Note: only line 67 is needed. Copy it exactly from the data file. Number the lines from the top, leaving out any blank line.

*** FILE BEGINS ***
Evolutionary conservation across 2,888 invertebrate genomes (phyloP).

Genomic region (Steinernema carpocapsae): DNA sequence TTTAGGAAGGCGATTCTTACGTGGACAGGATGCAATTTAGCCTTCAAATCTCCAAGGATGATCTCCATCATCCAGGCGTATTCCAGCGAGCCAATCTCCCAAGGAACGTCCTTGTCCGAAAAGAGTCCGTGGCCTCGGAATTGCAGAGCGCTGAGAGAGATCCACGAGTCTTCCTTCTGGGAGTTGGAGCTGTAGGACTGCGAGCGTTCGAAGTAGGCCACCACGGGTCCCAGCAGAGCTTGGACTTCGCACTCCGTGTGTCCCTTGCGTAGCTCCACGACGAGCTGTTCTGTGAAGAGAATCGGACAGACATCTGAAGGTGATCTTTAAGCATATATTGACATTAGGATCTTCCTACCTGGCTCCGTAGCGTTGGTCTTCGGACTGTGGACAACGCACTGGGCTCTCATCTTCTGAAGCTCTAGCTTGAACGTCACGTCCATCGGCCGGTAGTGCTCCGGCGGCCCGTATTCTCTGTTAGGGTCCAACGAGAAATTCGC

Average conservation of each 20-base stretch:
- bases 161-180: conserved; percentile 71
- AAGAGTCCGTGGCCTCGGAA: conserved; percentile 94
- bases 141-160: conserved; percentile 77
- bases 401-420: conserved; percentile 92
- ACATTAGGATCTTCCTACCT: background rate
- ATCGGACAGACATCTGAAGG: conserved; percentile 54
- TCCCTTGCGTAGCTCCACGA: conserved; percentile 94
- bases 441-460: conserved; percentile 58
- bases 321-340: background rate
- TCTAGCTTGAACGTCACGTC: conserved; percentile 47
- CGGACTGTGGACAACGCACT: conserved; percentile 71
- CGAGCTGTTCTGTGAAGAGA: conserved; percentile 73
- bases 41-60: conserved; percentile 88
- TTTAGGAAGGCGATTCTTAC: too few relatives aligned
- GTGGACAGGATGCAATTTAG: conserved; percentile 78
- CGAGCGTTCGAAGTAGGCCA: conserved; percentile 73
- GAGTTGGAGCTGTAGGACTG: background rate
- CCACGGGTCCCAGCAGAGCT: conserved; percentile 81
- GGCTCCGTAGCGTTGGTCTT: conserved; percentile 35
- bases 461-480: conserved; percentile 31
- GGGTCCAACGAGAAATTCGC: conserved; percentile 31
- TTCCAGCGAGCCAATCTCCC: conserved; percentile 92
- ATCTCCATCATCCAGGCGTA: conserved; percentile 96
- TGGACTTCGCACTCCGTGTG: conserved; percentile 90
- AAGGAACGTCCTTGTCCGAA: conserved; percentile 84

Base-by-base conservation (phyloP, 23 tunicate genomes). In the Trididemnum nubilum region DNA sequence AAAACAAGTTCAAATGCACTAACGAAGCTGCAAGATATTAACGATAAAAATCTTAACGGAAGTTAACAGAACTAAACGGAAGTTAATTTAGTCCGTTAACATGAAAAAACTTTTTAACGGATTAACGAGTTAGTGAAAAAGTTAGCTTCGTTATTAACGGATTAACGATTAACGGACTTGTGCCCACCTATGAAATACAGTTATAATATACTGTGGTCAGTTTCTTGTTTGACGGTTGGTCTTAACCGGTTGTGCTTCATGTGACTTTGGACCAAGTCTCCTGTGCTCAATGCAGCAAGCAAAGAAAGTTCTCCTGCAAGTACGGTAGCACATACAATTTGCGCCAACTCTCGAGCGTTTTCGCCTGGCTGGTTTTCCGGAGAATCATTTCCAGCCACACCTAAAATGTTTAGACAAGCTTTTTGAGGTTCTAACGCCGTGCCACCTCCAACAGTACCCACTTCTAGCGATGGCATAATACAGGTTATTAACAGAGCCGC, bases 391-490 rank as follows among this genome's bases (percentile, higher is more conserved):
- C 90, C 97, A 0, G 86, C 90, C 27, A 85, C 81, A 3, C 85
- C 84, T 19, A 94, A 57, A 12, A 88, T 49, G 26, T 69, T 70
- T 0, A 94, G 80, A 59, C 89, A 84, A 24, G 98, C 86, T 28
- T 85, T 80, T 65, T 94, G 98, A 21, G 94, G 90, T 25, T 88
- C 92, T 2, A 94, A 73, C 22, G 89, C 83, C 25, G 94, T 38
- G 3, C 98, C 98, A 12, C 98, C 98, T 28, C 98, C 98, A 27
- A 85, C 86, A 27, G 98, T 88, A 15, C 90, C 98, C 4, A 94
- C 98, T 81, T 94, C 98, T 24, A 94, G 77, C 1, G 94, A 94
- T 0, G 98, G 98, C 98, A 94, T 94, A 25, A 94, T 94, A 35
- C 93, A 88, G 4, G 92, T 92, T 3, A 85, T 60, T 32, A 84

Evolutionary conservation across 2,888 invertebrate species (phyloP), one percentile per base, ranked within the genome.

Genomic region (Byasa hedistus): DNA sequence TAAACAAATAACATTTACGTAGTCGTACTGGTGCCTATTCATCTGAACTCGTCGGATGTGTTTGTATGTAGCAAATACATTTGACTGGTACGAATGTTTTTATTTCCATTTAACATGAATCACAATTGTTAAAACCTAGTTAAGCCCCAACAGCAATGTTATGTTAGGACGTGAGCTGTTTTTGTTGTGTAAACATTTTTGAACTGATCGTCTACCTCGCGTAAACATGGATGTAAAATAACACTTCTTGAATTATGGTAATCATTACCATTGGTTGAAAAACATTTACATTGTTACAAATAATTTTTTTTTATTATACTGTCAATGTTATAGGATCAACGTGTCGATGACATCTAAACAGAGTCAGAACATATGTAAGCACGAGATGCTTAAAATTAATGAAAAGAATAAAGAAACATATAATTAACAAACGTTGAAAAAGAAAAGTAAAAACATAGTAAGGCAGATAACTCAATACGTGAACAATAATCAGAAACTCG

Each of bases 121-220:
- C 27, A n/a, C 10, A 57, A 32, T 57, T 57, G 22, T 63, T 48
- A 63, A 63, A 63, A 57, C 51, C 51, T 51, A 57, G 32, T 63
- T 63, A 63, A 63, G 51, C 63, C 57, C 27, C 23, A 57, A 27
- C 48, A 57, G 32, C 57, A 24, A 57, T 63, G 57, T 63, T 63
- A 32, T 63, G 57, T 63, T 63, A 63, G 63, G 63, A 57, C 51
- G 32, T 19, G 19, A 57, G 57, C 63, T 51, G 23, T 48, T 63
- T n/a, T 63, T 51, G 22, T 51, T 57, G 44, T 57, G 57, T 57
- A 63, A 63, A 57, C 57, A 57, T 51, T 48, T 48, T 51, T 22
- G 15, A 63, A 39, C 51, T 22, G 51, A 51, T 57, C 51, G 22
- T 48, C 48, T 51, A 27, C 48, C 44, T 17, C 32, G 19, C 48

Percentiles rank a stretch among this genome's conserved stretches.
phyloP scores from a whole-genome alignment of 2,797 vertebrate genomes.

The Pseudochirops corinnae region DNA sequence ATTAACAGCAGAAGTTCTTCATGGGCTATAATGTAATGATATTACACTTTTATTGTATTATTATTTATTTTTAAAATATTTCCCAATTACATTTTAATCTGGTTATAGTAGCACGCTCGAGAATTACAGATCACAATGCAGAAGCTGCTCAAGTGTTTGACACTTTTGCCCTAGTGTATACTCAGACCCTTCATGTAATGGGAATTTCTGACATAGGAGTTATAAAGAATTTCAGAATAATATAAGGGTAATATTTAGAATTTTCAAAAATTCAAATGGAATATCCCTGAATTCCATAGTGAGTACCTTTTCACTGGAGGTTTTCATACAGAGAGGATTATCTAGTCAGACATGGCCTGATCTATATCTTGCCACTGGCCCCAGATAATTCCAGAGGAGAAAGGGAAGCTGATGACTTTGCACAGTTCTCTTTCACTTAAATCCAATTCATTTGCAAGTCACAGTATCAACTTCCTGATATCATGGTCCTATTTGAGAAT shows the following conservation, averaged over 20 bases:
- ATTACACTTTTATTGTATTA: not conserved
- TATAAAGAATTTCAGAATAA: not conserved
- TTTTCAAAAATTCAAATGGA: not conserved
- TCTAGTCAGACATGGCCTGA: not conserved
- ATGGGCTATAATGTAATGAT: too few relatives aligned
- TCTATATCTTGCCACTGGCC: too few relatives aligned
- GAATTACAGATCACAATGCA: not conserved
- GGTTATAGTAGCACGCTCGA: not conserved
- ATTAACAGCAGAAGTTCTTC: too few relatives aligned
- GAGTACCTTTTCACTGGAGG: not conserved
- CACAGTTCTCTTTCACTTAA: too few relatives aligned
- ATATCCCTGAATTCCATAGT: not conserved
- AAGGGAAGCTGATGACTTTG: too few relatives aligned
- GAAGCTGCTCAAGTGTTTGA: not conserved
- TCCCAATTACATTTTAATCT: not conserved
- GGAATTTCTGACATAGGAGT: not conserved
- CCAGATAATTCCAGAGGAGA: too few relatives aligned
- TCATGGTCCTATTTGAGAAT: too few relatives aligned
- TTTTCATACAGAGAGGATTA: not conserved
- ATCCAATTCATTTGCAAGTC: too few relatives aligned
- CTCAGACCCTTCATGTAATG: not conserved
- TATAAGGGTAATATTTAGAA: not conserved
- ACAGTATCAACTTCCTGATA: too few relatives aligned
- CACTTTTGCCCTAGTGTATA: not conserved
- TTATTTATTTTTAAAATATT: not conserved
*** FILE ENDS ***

- ATATCCCTGAATTCCATAGT: not conserved